The Cyprus Government has taken strong measures to prevent the use of the island for money laundering, partly in response to an influx of doubtful money and unwanted organizations from Russia and other CIS countries in the early nineties. The Prevention and Suppression of Money Laundering Law of 1996 has been largely successful: in April 1998 a Select Committee of Experts from the Council of Europe reported enthusiastically about the island's measures to control money laundering.

On December 13, 2007, the House of Representatives enacted an updated Prevention and Suppression of Money Laundering Activities Law, which consolidated, revised and repealed the 1996 law. Under the current Law, which came into force on January 1, 2008, the Cyprus legislation has been harmonised with the Third European Union Directive on the prevention of the use of the financial system for the purpose of money laundering and terrorist financing (Directive 2005/60/C).

The present Law, as the previous one, designates the Central Bank of Cyprus as the competent supervisory authority for persons engaged in banking activities and money transfer business. Under this framework, the Central Bank of Cyprus has the responsibility of supervising and monitoring the compliance of banks and money transfer businesses with the provisions of the Law for the purpose of preventing the use of the financial system for money laundering and terrorist financing activities.

Since 1997 and by virtue of the powers vested to it under the Law, the Central Bank of Cyprus issued several Directives to banks and money transfer businesses which determine the practice and procedures that should be implemented by those entities for the effective prevention of money laundering and terrorist financing so as to achieve full compliance with the requirements of the Law.

In April 2008, the Central Bank of Cyprus has issued a revised Directive to the banks, in accordance with the provisions of the Law of 2007, requiring the introduction of new revised policies and procedures, as well as the upgrading and enhancement of the measures and systems for the effective prevention of money laundering and terrorist financing in line with the FATF standards and the Directives of the European Union in this sector. It is emphasized that the Law explicitly states that Central Bank of Cyprus’ Directives are binding and compulsory to all persons to whom they are addressed.

Since 1997, a special Unit for Combating Money Laundering has been set up at the Attorney General’s Office which is responsible for the receipt and analysis of suspicious transaction reports and money laundering investigations. In the course of money laundering investigations, this Unit may apply to the Court and obtain an order for the disclosure of information addressed to any person, including banks, who may be in possession of information related to the investigation as well as orders for the freezing and confiscation of funds and property suspected to be derived from money laundering.

On April 14, 2011, legislation was enacted to introduce a special bank levy under which financial institutions operating in Cyprus will be required to pay 0.095% on the total amount of deposits held at the end of each calendar year. See Cyprus Domestic Corporate Taxation for more details on the bank levy.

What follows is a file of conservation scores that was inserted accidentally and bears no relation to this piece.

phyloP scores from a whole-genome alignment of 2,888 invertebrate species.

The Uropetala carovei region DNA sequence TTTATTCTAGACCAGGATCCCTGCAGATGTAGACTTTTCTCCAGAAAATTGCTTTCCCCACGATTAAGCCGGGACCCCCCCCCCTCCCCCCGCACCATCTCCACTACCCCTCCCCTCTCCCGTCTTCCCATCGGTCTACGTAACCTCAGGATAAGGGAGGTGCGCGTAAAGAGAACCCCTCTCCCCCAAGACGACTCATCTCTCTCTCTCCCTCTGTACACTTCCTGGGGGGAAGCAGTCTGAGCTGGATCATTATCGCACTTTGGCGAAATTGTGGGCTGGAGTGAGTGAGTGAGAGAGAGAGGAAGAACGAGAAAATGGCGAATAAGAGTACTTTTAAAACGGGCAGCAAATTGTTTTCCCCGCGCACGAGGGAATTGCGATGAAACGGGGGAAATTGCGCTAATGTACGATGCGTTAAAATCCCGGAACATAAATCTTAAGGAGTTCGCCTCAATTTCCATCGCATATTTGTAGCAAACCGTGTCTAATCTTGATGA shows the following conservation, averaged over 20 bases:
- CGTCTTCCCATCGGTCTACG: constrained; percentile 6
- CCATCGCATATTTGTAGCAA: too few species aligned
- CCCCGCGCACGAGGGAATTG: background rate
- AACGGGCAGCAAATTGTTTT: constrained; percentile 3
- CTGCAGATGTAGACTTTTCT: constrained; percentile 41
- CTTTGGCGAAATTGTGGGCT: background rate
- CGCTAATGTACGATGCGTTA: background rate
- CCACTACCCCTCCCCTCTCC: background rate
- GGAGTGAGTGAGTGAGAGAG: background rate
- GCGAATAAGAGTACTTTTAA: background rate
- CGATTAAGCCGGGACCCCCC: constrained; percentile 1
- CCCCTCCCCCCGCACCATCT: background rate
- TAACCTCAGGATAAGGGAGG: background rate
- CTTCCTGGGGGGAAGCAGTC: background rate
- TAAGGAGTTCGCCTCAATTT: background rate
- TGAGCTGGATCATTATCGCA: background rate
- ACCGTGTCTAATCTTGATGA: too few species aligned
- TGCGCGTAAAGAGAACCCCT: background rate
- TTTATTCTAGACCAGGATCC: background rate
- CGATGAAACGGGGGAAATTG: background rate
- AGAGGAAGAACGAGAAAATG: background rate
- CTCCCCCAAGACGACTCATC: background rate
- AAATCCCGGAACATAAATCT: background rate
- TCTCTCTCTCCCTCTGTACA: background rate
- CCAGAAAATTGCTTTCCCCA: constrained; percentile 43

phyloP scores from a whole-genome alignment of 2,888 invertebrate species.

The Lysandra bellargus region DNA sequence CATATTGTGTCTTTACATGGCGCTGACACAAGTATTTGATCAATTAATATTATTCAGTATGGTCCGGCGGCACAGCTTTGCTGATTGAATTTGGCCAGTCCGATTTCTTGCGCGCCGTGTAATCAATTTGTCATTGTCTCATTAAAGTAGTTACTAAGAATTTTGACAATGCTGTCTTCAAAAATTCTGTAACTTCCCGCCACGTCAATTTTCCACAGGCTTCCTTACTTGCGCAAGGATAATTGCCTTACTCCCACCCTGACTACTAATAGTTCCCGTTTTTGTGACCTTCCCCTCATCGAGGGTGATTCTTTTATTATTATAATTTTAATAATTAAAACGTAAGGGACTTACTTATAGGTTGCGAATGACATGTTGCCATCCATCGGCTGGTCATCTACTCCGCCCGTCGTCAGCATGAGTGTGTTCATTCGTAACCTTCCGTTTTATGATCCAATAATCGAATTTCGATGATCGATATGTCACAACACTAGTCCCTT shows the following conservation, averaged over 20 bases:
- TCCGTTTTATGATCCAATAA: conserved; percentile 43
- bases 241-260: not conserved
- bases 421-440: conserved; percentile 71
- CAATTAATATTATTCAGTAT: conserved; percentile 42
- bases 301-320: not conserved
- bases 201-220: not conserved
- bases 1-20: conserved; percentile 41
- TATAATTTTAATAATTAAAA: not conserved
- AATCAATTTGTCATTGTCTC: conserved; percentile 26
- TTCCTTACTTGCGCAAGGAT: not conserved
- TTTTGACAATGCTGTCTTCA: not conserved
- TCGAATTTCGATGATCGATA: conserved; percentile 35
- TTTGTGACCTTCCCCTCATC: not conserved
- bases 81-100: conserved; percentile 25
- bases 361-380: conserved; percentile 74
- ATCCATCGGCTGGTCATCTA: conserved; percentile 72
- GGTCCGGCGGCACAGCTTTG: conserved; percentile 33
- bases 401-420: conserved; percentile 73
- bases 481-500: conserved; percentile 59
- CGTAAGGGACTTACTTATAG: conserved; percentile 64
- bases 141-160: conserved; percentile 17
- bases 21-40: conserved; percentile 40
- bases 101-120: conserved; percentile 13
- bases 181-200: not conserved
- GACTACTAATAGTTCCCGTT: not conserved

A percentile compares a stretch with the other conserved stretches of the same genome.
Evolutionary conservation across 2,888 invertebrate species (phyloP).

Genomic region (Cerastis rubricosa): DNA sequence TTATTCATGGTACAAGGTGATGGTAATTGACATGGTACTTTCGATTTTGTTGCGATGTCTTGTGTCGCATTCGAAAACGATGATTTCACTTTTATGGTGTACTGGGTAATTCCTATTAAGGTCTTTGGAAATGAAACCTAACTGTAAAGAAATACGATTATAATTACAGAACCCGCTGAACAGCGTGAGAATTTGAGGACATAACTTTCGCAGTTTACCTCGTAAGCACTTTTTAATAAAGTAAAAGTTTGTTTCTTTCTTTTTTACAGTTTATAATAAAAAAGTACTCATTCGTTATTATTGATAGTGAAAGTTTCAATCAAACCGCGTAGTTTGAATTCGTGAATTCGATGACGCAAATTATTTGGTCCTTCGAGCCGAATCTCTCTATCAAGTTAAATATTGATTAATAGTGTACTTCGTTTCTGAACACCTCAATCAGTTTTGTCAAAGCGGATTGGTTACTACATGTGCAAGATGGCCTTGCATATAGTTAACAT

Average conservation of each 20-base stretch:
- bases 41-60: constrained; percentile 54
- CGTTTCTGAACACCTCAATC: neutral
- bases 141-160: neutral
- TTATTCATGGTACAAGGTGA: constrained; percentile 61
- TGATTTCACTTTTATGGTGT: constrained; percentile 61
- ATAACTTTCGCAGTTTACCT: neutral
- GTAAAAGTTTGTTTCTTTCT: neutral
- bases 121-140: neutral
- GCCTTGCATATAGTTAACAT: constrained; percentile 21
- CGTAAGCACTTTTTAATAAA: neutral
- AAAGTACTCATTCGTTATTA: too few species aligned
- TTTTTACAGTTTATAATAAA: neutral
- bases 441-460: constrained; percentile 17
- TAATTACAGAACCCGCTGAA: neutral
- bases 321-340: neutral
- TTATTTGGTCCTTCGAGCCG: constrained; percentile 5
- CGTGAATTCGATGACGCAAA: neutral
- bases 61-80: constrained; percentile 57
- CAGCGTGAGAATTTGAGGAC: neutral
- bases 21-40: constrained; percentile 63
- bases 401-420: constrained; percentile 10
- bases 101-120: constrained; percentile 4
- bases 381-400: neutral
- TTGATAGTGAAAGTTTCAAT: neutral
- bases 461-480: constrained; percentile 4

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Cyprus Investment Company Law

Cyprus Private Investment Funds, known as private International Collective Investment Schemes (ICIS), are private funds that can be formed under the laws of Cyprus. The Central Bank of Cyprus is the regulatory and supervisory authority for ICIS under the International Collective Schemes Law 47 (I) 1999 (the ICIS Law).

A private ICIS fund can have up to 100 investors, also known as unit-holders. The purpose of a private ICIS fund is the collective investment of funds injected in such schemes by the unit-holders. It provides an arrangement that enables a number of investors to add collectively their assets, have these professionally managed and invested by independent managers and extract their profits in a tax efficient manner.

Under the legislation, therefore, a Scheme may take one of the following forms:

  • International Fixed Capital Company (IFCC): Incorporated under the Companies Law and recognised to operate as an international fixed capital company by the ICIS Law. Its assets and unit holders are non-Cypriot residents and the share capital cannot vary, it remains fixed. The initial minimum capital required to set up an IFCC is USD100,000. If the IFCC is a private ICIS then it is exempted from this capital requirement. A private ICIS is one that has 100 or less investors.
  • International Variable Capital Company (IVCC): Incorporated under the Companies Law and operates as an international variable capital company by the ICIS Law. Its assets and unit holders are non-Cypriot residents and the share capital varies according to the participating investors at any given time. The share capital of the company is equal to the net asset value (NAV) of the shares of the company at any time.
  • International Unit Trust Scheme (IUTS): An international trust created under the International Trust Law and recognised to operate as an International Unit Trust Scheme under the ICIS Law. (See Cyprus International Trusts). The assets are owned by the Schemes Trust in fiduciary for the trust beneficiaries